GRAPHIC BY AVA VARELL
History teachers face an important challenge: deciding who and what should be brought into the classroom. How they decide poses a problem, as history is susceptible to biases that can impact a student’s perception of the world.
The Social Studies department has different methods to prevent bias in the classroom and ensure that all groups and races of people throughout history are represented.
Many history classes use textbooks as the foundation of the class. According to U.S. History and African American Studies teacher Malcolm Cawthorne, while textbooks can be helpful to learning, they are prone to prejudice.
“They’re going to gloss over a lot and this is where you can find examples of bias. I point this out because textbooks typically represent a certain value system where only a certain point of view is valued,” Cawthorne said.
Learning early history solely through the Western lens can be a dangerous way to view history, according to Cawthorne.
“We talk about these Africans like they didn’t have money and they blew it and started selling each other off. Then we say these Europeans had fantastic thoughts. I think that’s incredibly problematic,” Cawthorne said.
School Within a School (SWS) history teacher Jen Martin said that teachers want to include all groups in the curriculum, but it is often difficult to find the resources to do so. She said that it would be beneficial for teachers to receive professional development training on how to find teaching materials that include the stories of more groups throughout history.
“A lot of students think teachers don’t believe in representation. That’s definitely not what it is. The district as a whole has a goal of wanting us to provide more representation, which is so good. Sometimes you need help figuring out how to do it and how to [teach] it well. I think the district could spend money training us to do it so that we do it well,” Martin said.
Like Martin, Modern World History teacher Sydney Hou said that she would like resources in order to expand the curriculum to different continents besides Europe.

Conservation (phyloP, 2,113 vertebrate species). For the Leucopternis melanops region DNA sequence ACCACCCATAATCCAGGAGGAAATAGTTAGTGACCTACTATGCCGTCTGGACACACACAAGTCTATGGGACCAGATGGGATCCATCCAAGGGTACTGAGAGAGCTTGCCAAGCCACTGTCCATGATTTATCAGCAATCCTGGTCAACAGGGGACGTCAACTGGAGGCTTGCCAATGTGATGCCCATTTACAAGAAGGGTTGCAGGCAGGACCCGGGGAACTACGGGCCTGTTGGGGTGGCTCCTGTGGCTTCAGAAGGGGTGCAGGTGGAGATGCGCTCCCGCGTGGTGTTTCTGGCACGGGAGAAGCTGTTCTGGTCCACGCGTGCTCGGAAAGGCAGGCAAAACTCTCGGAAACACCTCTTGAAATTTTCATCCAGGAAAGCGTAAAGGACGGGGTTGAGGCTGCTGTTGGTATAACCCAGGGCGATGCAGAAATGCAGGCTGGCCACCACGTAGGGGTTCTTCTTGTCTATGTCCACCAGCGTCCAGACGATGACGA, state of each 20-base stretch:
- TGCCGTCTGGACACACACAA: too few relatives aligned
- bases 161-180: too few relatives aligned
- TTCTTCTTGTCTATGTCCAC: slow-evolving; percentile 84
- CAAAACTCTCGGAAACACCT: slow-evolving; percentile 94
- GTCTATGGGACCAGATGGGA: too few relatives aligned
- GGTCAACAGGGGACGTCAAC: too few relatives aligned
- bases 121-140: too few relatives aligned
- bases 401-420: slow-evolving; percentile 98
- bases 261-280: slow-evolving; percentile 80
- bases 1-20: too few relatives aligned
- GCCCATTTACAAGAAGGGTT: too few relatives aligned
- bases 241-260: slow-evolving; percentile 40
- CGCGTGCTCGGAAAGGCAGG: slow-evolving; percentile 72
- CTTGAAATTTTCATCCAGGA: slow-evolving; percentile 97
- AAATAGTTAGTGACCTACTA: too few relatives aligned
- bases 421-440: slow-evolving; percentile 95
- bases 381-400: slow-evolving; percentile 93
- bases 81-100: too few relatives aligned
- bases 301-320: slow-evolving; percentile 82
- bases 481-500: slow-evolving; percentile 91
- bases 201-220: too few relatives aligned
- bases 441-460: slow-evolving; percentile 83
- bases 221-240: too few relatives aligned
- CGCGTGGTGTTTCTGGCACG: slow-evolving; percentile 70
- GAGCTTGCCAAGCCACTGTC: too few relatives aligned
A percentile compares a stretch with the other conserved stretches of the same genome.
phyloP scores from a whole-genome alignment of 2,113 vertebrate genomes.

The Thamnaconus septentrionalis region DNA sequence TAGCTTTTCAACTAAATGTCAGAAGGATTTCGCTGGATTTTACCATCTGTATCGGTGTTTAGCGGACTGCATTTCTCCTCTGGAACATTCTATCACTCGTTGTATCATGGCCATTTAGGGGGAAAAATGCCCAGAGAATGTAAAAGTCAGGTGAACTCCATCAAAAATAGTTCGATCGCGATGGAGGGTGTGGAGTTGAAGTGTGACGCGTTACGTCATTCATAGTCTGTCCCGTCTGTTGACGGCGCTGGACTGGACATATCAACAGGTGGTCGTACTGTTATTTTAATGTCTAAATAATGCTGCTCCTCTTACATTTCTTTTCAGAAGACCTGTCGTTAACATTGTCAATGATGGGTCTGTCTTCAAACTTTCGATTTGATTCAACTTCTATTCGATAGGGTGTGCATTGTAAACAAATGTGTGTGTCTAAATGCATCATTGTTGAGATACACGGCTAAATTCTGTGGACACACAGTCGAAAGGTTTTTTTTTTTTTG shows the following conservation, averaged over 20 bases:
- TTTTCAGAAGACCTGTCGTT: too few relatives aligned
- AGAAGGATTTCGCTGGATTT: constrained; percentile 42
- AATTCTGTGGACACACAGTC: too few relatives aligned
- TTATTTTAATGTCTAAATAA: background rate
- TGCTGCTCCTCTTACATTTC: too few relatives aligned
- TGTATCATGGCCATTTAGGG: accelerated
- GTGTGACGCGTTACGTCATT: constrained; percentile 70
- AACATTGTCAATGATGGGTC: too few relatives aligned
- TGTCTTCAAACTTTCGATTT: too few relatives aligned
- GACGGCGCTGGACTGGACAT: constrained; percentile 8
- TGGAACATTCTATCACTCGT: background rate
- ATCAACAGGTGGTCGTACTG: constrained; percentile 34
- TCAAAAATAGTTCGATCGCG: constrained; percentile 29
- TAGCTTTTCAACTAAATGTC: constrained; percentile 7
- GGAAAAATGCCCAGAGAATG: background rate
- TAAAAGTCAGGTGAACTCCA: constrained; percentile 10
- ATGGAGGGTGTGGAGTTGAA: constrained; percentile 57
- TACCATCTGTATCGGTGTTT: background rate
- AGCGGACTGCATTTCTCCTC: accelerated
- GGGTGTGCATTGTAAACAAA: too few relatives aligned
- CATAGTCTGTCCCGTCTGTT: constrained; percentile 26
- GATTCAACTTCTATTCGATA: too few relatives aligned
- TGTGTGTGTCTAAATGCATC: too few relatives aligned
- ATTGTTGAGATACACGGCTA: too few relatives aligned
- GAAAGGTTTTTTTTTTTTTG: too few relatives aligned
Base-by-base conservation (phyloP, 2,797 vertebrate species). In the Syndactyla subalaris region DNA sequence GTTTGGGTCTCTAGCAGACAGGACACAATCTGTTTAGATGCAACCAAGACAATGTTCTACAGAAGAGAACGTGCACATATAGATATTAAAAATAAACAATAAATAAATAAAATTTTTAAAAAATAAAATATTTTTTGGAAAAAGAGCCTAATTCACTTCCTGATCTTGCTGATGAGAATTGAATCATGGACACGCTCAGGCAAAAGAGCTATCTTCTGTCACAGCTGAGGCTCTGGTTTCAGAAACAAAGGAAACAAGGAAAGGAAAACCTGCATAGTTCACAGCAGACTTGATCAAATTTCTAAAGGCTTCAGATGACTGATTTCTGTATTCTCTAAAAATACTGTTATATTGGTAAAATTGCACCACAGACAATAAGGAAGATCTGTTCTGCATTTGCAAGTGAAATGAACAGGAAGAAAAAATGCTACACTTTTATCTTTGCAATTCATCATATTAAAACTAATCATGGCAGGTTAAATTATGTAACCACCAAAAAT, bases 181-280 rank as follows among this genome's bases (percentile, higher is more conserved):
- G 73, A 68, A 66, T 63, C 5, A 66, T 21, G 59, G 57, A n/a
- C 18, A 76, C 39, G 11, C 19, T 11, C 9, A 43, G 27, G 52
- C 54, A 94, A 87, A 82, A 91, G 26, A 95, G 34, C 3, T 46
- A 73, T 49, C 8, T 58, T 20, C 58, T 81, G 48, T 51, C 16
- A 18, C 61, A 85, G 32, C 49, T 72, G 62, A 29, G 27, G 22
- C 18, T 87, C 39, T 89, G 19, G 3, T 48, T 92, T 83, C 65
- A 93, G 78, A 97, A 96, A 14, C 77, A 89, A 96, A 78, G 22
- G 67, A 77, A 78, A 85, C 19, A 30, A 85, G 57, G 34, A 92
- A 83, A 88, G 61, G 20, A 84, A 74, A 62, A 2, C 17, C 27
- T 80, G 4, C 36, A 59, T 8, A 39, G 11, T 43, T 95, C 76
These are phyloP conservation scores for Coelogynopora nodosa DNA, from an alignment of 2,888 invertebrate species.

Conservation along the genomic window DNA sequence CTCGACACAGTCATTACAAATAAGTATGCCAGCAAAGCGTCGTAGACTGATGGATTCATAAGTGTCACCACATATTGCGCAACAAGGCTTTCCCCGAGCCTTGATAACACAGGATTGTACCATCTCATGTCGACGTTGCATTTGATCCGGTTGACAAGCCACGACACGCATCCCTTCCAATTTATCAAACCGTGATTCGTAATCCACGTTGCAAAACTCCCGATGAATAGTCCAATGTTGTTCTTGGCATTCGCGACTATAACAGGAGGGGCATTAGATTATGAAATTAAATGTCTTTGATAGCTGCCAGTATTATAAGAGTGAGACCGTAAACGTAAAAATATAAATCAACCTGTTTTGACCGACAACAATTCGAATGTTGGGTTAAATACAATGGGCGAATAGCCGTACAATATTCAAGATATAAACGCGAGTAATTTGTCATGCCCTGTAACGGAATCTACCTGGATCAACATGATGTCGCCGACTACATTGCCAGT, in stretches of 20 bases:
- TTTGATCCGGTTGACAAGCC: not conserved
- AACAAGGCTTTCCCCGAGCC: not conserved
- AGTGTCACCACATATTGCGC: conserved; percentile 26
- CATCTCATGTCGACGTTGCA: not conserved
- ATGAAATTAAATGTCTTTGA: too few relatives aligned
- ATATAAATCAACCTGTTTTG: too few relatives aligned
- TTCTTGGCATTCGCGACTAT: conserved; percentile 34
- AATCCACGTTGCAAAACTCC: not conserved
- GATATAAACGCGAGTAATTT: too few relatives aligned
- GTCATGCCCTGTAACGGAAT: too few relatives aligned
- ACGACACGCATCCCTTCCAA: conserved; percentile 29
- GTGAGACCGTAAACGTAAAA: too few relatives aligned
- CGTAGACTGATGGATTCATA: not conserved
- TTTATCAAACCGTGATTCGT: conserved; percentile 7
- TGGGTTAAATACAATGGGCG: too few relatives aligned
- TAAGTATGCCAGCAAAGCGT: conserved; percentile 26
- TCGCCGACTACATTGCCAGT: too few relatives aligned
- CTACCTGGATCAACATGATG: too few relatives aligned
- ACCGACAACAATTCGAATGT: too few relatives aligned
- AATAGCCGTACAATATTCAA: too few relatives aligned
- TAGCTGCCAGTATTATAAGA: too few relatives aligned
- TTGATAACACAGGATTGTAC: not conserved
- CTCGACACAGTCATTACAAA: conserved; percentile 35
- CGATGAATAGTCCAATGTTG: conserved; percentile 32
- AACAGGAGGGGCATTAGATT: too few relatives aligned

“It’s hard when Asia is only represented by India, Japan and China and that Africa is only represented through the lens of colonization and then decolonization. I would love to expand those continents more to get a wider and more inclusive view of history,” Hou said.
Hou said that other teachers have shared student sentiments about wanting to learn more about current events that they can then relate to aspects of the curriculum.
“Last year U.S. history teachers heard from juniors that they feel that Asian American voices and stories and case studies should be more included, particularly with the current events that are happening and continue to happen,” Hou said.
Martin said that if classes are able to teach more perspectives, it could potentially lower bias in the classroom.
“We need to do a better job of discussing what kids have learned if they’ve gone through this district so we know where we should pick up each year from. For example, if we know they’ve learned the Revolution really well, then we can start with something later and then get further and get more perspectives taught,” Martin said.
Cawthorne said that the first step a teacher can take to ensure they teach the curriculum in a way where people are represented equally is to confront their own biases beforehand.
“If we don’t confront our biases, we know we will pick and choose what to teach,” Cawthorne said. “We do, we know what we’ll pick every time. And so, as a heterosexual cisgender male, I have to work to make sure I’m including women so that the young women in my class see examples of women who did great things. If people are not willing to work at that, to me, it’s just not okay.”